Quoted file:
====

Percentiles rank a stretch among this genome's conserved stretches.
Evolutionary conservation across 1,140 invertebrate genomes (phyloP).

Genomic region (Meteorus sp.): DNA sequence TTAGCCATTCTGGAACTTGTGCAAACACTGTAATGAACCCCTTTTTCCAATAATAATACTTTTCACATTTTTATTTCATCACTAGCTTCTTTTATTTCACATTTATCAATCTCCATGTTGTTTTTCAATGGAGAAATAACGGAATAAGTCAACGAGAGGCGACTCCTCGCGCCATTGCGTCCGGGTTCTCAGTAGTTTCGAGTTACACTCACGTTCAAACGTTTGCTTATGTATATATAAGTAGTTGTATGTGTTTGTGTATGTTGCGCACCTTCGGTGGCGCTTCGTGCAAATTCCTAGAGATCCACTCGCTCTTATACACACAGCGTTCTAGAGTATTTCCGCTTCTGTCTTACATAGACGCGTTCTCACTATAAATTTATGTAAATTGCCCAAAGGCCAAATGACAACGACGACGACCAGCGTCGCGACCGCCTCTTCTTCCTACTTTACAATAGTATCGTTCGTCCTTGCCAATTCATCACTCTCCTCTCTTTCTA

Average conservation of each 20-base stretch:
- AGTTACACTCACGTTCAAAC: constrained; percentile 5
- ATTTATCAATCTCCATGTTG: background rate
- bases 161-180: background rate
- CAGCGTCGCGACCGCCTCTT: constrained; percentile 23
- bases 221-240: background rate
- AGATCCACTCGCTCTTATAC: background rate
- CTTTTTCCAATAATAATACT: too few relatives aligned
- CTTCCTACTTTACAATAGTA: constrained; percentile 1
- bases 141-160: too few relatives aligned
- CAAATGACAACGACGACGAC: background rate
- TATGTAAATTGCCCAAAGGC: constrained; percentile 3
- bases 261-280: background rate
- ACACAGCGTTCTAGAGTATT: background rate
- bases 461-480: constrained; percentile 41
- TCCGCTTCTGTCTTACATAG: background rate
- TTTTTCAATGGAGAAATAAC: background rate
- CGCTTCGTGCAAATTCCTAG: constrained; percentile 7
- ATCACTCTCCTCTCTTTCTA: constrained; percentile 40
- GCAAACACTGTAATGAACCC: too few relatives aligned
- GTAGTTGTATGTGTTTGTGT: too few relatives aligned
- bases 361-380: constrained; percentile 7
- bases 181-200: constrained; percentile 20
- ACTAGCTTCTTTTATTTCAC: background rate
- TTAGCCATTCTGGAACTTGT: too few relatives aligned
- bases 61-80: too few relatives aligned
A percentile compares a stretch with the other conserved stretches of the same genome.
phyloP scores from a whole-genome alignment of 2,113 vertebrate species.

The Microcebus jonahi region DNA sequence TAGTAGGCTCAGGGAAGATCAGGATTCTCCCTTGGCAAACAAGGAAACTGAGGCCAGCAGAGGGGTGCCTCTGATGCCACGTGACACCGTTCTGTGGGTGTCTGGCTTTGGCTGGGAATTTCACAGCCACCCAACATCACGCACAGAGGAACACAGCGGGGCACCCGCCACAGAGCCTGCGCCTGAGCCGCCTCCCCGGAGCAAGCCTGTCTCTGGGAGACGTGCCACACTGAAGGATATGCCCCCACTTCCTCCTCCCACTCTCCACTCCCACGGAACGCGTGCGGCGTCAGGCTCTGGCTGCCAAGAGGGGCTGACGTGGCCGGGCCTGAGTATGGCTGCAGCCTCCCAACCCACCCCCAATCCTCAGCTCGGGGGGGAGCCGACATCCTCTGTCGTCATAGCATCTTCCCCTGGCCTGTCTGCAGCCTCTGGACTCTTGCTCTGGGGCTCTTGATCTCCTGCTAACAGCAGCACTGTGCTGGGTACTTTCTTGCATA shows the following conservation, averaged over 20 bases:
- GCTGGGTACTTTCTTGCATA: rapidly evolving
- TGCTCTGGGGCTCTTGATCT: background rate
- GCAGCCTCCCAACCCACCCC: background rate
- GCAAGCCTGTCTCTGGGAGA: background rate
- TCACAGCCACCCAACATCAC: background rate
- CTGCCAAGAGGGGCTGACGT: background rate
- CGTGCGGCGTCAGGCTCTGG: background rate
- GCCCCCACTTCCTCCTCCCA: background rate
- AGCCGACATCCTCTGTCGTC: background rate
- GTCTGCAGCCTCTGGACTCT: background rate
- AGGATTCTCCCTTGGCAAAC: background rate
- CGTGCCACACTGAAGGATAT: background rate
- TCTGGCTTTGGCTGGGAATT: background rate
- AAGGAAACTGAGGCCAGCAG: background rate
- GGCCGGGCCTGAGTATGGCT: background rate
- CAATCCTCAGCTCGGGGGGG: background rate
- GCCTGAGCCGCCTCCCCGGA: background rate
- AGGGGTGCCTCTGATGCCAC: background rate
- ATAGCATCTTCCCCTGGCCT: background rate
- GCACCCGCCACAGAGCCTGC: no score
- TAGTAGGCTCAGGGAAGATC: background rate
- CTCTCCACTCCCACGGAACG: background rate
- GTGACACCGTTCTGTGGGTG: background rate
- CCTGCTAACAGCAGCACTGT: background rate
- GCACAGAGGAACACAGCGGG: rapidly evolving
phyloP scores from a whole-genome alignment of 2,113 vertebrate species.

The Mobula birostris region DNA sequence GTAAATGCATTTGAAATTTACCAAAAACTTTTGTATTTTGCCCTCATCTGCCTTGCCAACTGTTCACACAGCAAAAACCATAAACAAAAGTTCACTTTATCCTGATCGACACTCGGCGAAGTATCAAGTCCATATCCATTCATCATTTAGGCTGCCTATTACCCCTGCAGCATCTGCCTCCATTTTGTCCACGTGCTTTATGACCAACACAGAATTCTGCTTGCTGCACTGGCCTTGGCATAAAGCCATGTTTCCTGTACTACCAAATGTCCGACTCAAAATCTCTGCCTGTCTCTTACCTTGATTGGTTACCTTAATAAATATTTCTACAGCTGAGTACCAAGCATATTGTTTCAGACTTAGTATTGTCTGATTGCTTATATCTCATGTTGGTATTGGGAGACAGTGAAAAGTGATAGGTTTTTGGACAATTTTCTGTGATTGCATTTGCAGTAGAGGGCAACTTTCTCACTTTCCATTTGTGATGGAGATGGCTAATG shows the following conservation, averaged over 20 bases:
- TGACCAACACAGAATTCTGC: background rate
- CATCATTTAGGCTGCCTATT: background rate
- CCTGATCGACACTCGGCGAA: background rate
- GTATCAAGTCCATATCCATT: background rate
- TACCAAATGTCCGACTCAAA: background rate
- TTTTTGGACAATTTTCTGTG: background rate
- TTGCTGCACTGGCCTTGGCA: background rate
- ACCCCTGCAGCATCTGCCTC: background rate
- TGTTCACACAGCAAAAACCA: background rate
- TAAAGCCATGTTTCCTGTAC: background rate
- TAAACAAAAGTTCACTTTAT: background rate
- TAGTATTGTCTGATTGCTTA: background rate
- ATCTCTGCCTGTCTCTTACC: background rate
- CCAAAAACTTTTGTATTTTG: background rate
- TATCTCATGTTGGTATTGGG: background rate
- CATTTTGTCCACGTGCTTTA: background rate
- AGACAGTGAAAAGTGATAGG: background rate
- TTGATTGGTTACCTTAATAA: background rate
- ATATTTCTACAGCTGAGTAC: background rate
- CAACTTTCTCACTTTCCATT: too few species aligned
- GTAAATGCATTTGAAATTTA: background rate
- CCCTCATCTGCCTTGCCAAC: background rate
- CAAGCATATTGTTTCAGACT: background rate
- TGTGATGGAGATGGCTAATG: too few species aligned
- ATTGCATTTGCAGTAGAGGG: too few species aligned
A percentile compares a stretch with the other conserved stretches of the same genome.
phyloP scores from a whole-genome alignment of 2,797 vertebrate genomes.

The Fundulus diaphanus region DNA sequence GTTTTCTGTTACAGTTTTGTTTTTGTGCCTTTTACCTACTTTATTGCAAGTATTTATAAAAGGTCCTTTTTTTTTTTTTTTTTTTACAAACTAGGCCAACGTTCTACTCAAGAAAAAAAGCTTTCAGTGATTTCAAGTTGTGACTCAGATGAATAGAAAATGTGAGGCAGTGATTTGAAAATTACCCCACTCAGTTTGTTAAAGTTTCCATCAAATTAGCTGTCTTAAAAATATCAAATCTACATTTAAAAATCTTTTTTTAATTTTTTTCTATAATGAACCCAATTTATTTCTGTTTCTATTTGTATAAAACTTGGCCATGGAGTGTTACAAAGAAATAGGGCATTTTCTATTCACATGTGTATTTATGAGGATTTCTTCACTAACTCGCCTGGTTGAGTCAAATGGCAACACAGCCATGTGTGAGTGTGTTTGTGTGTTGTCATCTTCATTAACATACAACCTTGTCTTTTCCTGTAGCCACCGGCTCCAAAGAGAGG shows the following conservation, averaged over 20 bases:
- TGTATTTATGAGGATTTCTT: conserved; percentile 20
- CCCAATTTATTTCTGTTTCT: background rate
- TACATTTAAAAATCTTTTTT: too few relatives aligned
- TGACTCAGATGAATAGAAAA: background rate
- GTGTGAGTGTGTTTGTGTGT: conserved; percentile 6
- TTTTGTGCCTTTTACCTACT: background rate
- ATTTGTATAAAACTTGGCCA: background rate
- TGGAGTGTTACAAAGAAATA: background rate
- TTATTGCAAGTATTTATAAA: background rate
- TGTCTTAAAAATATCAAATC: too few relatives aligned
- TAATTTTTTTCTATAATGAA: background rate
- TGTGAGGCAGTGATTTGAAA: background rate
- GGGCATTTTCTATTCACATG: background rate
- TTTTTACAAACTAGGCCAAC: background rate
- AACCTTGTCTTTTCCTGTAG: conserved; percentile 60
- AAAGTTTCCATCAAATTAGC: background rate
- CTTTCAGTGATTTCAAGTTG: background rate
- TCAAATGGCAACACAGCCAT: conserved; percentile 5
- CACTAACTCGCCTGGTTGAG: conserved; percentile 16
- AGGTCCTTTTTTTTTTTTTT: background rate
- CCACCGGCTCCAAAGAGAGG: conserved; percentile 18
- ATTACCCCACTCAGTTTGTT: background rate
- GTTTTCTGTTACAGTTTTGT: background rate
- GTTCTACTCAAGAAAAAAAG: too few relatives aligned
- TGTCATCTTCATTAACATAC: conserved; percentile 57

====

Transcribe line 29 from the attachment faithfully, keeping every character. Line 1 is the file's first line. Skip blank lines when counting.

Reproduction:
- bases 61-80: too few relatives aligned